Australia is one of the world’s most intensively surveilled Western countries, with its security and other agencies demanding access to the information of more of our population than virtually any Western country.

Yesterday, the Attorney-General’s Department released its 2013-14 report on the interception and accessing of communications data. The report covers the use of wiretaps (which require a warrant) as well as requests for stored communications data by law enforcement agencies or other agencies charged with enforcing criminal law, or protecting public revenue, which don’t require a warrant. In 2013-14, there were 334,658 requests, up from 330,798 requests the year before. Following the passage of the Liberal-Labor mass surveillance scheme earlier this year, communications companies will be required to store communications data for two years.

Those 330,798 requests mean that, on average, 1.4% of the Australian population had their data obtained in 2013-14.

How did that stand up internationally? It’s hard to make a perfect comparison, but when the European Union’s data retention directive was in force (it has since been found to be illegal, despite George Brandis trying to claim the world was moving in the direction of data retention), a number of EU countries provided data retention statistics, including the number of “cases in which information was provided to the competent authorities in accordance with applicable national law”.

The most recent European data that is available is for 2012. In 2012-13, the previous year to the current report, the number of requests made by Australian agencies per head of population, was about the same (1.4%) as 2013-14. In 2012, the UK had 724,751 requests for retained data, for 63 million people — or around 1.1% of the population. Ireland had around a fifth of that, less than 0.2%. Denmark had 0.1%. The Czech Republic had 0.5%; Greece, which has had significant problems with right-wing terrorism, 0.2%. Germany, using separately reported data, had 17,599 requests, or 0.02% (even if you add in its 23,000 wiretaps, Germany was only 0.05%).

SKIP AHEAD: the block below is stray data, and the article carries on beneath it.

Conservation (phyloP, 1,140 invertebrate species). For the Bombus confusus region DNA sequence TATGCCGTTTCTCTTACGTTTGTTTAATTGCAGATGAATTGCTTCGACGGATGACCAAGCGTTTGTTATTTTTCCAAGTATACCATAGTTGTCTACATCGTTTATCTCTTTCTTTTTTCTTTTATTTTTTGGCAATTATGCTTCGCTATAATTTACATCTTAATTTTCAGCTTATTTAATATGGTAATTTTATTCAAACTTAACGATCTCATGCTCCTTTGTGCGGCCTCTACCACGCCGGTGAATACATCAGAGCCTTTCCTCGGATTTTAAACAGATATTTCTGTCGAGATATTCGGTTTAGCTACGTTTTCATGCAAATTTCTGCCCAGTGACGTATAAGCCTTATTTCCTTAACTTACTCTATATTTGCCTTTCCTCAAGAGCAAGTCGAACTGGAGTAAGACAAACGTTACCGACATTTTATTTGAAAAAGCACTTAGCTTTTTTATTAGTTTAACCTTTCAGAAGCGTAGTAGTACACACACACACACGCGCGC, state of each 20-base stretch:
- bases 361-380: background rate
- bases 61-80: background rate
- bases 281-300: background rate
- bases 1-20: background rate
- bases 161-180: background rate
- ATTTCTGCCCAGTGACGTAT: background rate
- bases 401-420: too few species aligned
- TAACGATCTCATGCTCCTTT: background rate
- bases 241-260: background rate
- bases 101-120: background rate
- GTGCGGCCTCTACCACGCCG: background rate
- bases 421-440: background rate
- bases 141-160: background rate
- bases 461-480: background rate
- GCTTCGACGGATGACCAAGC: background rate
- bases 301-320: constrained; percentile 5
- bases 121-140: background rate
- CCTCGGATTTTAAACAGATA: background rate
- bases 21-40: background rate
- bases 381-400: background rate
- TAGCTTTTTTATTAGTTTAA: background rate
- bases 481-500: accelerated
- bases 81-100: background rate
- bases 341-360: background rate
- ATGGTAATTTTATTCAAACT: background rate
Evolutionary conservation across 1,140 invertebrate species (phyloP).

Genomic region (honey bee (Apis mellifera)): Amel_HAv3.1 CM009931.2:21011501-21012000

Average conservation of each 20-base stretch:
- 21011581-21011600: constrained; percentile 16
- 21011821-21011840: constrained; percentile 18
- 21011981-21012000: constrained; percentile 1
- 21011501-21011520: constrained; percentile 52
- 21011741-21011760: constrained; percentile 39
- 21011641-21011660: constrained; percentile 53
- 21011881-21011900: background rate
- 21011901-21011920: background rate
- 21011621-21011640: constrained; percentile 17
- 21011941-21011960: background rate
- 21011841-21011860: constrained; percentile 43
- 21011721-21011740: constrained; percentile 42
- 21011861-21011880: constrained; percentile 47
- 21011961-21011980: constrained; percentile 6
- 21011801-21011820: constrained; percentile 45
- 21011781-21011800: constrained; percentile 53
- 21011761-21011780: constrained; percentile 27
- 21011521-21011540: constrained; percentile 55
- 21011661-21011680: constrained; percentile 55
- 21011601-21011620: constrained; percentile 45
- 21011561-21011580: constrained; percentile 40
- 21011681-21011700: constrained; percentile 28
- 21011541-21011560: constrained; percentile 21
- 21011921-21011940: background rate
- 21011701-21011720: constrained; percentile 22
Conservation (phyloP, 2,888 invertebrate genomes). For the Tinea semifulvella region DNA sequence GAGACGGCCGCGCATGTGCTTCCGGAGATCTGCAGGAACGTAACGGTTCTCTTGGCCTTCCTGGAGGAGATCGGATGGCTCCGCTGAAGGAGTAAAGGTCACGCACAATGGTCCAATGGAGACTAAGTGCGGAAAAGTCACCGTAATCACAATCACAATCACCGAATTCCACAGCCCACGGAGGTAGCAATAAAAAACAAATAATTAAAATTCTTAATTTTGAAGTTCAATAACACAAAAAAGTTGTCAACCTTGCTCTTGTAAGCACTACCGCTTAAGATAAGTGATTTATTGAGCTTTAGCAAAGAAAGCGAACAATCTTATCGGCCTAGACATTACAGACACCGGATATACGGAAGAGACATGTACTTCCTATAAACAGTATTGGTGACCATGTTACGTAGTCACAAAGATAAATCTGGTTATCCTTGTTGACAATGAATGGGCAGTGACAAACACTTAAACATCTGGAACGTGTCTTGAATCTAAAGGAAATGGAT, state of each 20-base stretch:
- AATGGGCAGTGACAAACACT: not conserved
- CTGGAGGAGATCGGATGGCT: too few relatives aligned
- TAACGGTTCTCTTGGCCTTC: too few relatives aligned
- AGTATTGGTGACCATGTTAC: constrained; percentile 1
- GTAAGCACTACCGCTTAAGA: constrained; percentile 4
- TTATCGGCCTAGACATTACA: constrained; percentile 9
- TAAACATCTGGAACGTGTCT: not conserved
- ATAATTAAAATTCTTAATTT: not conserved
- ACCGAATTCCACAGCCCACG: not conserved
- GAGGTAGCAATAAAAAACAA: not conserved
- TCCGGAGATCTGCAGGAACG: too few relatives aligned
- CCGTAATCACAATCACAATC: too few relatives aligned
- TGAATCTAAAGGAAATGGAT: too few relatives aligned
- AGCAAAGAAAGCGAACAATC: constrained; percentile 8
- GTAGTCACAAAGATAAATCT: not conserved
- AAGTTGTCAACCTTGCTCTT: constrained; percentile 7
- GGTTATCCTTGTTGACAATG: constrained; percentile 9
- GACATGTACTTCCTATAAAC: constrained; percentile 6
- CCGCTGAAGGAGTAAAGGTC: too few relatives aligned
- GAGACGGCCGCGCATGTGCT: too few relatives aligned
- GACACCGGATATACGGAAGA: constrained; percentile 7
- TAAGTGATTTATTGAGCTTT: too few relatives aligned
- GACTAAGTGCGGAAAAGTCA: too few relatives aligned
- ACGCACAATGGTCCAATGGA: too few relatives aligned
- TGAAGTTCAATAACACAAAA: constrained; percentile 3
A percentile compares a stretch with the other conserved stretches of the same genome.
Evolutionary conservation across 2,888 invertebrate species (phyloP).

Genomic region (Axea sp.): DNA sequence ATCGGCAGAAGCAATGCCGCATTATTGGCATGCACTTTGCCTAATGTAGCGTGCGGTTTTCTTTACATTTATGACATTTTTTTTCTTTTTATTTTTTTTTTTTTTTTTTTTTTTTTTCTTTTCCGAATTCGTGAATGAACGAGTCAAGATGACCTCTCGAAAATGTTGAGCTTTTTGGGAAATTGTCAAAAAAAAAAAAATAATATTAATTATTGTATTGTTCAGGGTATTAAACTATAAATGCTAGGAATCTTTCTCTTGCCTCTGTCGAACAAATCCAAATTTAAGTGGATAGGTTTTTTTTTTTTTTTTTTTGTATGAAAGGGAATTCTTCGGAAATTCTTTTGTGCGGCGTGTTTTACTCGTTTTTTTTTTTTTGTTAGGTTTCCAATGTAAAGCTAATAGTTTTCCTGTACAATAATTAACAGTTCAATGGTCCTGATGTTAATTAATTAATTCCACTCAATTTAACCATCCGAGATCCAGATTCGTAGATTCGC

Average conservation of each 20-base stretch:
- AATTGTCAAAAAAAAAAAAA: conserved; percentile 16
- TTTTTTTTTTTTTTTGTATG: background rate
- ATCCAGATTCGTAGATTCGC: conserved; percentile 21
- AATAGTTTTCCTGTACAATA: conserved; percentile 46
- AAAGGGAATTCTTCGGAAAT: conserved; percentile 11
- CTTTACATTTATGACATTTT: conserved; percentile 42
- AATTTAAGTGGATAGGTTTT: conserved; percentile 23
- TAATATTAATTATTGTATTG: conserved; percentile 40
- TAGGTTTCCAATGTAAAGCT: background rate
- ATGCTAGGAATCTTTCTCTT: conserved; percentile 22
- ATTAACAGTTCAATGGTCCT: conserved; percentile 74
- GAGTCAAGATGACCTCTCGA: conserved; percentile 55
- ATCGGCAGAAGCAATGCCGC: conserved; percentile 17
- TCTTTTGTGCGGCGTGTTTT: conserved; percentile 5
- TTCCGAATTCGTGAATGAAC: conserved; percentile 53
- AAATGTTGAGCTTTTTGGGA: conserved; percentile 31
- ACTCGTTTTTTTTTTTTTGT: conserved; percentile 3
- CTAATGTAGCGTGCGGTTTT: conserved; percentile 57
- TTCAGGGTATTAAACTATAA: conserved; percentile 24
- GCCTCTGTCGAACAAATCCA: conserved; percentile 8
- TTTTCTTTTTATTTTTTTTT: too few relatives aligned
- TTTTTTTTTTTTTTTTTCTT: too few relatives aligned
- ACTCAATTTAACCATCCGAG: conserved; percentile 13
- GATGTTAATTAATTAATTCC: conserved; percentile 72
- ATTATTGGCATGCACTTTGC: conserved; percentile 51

New Zealand government data, for comparison, is harder to obtain, but given the level of surveillance device warrants (where police or another agency actually listen to someone or otherwise monitor them) in New Zealand was a massive 84 in 2012-13 compared to 4725 in Australia, the chances of New Zealand being a more intensively surveilled society for anyone other than Kim Dotcom or Nicky Hager are limited.

Of course, figures differ across the states in Australia. NSW is the biggest state for data requests — and not just because of its population. The NSW figure is 1.8% in 2013-14, way above the level for the rest of the country (partly because the NSW Police, apparently, spend a great deal of time bugging and trying to spy on each other).

The only country that has higher levels of surveillance than Australia in the EU is Poland, where in 2012 were there was a whopping 1.7 million requests, or 4.4% of the population.

Ready-to-hand data from two of the biggest surveillance countries, France and the US, isn’t easily available. In the US case, the NSA’s approach, until recently blocked by Congress, has been to “collect it all”, meaning technically every American’s telephone data has been accessed by government. But either way, Australians were one of the most heavily surveilled people in the West in 2012-13 and have only become more so in 2013-14 with the continued growth in warrantless surveillance.

The 2013-14 report offers much the same as previous years — the prominent role of the NSW Police Force compared to other states (despite the number of NSW Police requests falling), the cast of regulatory bit players who have used current laws to obtain peoples’ metadata — local councils, harness racing bodies, the RSPCA, and a peculiar newcomer, the “National Measurement Institute” — as well as the annual ups and downs of activity by federal departments hunting through people’s metadata. The Department of Immigration has, surprisingly, decreased its number of requests to 107 in 2013-14, after having made 172 in 2012-13. But that’s been made up for, perhaps, by the Department of Foreign Affairs and Trade, which increased its number of requests, from 151 to 227.

Legislation requires this report to be released as soon as practicable after June 30 of the relevant year. Previous reports have been released a few months after the end of the relevant financial year. This one has been held over until June the following year. AGD, as always treating the rest of us with contempt, offers no explanation for why it has been delayed. Admittedly, they’ve changed the font from the decidedly workaday look of previous reports. And this year’s report has gone beyond the bolding and shading of previous efforts and splashes out on three colours. Maybe that’s what took them so long to issue it.

Wouldn’t have anything to do with not wanting to draw attention to the massive extent of warrantless snooping on Australians during the data retention debate earlier this year, of course.

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Peter Fray
Peter Fray
Editor-in-chief of Crikey
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